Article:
RTÉ, who hold exclusive Irish rights to both the Olympics and the Euros, had planned to send between 40 and 50 people to Japan for the Olympics while they would usually send three commentary teams to the European Championships.

With both of those events now simply pushed back a year most of the logistics remain broadly similar.

“It’s disappointing but the key to it is that they’ve been postponed for 12 months rather than cancelled so it means we’re in for a bonanza in 2021 and 2022 and what happens for the remainder of 2020 nobody really knows,” says Declan McBennett, head of sport at RTÉ.

“For events that have been postponed there will be a plan set out because people are now working to a different timetable but essentially the timetable is largely known. It looks as if the Olympics will take place at roughly the same time next year [confirmed on Monday as July 23rd] and we already know the dates for the Euros.”

The Olympics and Euros being pushed back to 2021 leaves broadcasters without two of the biggest events of the year. Photograph: Philip Fong/AFP via Getty Images
The Olympics and Euros being pushed back to 2021 leaves broadcasters without two of the biggest events of the year. Photograph: Philip Fong/AFP via Getty Images

And while logistics can remain largely similar, the postponements could cause issues in areas such as advertising. In the United States NBC is the main rights holder for the Olympic Games and the station recently said that they had already sold 90 per cent of their ads for the Games this summer, taking in a record total of $1.25 billion (€1.13 billion). While most of those contracts would simply be expected to roll over to next year, some companies may not be in a position to fulfil them in 2021, particularly given the expectancy that a global recession is on the way.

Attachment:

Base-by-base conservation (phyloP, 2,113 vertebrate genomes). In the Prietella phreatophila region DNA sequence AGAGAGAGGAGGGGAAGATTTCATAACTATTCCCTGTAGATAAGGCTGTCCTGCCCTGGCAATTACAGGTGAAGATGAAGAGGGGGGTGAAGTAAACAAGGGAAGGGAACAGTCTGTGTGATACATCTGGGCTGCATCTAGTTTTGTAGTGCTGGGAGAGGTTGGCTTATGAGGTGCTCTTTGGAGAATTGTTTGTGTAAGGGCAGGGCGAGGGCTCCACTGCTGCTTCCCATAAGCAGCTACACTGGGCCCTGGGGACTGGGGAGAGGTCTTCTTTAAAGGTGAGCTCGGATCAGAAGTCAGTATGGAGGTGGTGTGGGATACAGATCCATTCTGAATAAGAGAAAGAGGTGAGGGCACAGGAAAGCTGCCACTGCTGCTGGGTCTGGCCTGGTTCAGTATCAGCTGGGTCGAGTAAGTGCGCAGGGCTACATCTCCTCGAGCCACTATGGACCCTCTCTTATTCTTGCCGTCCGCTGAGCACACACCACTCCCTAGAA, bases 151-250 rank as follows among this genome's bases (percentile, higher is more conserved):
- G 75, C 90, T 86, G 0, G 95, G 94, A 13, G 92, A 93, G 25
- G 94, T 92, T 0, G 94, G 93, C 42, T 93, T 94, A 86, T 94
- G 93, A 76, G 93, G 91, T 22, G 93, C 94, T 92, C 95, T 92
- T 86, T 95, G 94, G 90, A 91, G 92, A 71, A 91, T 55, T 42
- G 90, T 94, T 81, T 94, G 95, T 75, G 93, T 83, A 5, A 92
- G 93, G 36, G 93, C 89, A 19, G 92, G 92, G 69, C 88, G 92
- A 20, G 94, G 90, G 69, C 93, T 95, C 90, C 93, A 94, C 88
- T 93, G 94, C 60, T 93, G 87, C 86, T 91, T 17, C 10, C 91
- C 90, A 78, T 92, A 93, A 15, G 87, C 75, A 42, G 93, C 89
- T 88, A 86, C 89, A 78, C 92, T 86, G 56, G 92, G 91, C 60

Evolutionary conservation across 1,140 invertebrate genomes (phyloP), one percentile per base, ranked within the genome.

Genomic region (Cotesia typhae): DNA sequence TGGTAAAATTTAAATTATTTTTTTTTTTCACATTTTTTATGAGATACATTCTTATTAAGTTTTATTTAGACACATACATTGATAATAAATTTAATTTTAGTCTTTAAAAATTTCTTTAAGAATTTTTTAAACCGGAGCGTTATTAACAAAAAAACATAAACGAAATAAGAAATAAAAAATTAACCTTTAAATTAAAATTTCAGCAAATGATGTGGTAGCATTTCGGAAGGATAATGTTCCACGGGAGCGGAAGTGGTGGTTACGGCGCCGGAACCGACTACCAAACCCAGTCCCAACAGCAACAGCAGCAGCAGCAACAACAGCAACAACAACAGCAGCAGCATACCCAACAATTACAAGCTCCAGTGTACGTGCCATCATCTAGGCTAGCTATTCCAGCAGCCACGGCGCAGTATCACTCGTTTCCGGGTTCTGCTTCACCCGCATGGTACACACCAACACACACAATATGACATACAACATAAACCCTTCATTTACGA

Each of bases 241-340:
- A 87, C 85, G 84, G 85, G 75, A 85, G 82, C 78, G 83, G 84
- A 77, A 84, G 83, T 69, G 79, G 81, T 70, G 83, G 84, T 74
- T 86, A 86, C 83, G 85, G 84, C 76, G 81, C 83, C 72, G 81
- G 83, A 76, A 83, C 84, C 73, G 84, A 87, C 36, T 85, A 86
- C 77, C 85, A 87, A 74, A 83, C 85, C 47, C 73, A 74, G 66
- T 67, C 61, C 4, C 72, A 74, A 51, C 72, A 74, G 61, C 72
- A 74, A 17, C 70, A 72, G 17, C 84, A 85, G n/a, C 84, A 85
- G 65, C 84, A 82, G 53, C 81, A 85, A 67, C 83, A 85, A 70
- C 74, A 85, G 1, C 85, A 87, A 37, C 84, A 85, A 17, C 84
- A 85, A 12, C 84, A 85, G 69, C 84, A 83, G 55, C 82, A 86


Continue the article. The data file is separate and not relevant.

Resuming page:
Olympic rights holders are also now left with a 17-day period of programming to fill in July and August while RTÉ, who will also be without the Euros this year, are set for a huge drop in expected viewership figures. Whether the GAA football and hurling championships go ahead is the next big question that the national broadcaster is hoping to have a positive answer to.

“We had four big events planned out this year in the Euros, the Olympics, the championships and the Paralympics and now three of them are gone and we don’t know what the story is with the fourth one. So we can plan for the three that are a year away now but we can’t plan for the one that is potentially two months away,” says McBennett.